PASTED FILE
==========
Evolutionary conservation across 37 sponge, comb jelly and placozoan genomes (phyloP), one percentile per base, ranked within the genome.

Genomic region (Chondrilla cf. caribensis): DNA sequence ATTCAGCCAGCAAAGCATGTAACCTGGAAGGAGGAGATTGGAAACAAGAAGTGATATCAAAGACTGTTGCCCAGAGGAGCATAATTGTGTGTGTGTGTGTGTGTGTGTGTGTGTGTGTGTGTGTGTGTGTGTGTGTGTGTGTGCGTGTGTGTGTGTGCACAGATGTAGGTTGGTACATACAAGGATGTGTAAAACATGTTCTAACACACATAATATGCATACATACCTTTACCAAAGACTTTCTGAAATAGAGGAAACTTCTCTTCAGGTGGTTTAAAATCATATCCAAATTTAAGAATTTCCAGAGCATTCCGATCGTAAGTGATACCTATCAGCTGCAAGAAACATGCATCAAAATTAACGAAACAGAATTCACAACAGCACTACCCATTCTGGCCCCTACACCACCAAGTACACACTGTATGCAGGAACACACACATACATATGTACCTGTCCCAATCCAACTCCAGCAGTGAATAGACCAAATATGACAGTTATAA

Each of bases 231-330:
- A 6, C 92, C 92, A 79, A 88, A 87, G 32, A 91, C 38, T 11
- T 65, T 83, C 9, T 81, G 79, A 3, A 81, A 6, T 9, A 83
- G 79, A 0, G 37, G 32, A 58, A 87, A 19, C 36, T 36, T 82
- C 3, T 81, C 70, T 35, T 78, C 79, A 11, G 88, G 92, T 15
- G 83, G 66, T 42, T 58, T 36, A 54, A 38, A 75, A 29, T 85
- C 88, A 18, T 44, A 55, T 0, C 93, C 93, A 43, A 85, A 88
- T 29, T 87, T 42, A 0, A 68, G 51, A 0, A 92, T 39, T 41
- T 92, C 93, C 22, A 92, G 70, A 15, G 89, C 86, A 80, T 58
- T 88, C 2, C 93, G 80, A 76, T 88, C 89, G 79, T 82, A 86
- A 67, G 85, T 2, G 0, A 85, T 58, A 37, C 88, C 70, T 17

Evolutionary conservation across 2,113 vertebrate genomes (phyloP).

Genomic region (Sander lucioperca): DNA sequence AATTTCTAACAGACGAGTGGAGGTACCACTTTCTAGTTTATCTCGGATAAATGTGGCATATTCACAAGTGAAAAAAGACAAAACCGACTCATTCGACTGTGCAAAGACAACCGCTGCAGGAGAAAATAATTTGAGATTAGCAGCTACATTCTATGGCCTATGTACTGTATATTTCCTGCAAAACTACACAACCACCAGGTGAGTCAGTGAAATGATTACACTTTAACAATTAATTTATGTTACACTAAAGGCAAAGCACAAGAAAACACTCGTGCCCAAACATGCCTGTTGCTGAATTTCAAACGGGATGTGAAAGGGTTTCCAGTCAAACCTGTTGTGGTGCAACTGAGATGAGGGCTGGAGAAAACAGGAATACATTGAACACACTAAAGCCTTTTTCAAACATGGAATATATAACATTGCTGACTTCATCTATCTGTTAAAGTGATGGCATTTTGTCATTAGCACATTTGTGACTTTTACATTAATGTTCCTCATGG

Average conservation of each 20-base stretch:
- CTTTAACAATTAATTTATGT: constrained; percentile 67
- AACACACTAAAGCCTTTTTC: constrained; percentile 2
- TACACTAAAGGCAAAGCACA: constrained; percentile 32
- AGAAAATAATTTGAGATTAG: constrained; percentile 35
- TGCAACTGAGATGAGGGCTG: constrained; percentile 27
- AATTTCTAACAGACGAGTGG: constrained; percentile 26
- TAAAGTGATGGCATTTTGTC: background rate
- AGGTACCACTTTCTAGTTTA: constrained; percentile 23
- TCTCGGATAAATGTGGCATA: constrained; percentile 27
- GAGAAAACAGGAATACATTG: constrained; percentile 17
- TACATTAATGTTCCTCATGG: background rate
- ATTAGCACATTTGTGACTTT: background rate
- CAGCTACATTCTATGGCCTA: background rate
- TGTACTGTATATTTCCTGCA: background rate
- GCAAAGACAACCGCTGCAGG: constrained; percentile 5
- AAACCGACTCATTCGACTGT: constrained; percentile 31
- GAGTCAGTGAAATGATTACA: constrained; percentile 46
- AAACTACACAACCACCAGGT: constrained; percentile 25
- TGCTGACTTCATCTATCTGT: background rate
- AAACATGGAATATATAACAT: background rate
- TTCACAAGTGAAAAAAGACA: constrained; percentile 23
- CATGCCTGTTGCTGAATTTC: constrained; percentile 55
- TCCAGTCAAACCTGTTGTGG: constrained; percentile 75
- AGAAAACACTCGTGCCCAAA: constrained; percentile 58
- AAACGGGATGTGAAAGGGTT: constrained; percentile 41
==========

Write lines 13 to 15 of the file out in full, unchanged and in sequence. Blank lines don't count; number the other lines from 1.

- A 67, G 85, T 2, G 0, A 85, T 58, A 37, C 88, C 70, T 17

Evolutionary conservation across 2,113 vertebrate genomes (phyloP).

Genomic region (Sander lucioperca): DNA sequence AATTTCTAACAGACGAGTGGAGGTACCACTTTCTAGTTTATCTCGGATAAATGTGGCATATTCACAAGTGAAAAAAGACAAAACCGACTCATTCGACTGTGCAAAGACAACCGCTGCAGGAGAAAATAATTTGAGATTAGCAGCTACATTCTATGGCCTATGTACTGTATATTTCCTGCAAAACTACACAACCACCAGGTGAGTCAGTGAAATGATTACACTTTAACAATTAATTTATGTTACACTAAAGGCAAAGCACAAGAAAACACTCGTGCCCAAACATGCCTGTTGCTGAATTTCAAACGGGATGTGAAAGGGTTTCCAGTCAAACCTGTTGTGGTGCAACTGAGATGAGGGCTGGAGAAAACAGGAATACATTGAACACACTAAAGCCTTTTTCAAACATGGAATATATAACATTGCTGACTTCATCTATCTGTTAAAGTGATGGCATTTTGTCATTAGCACATTTGTGACTTTTACATTAATGTTCCTCATGG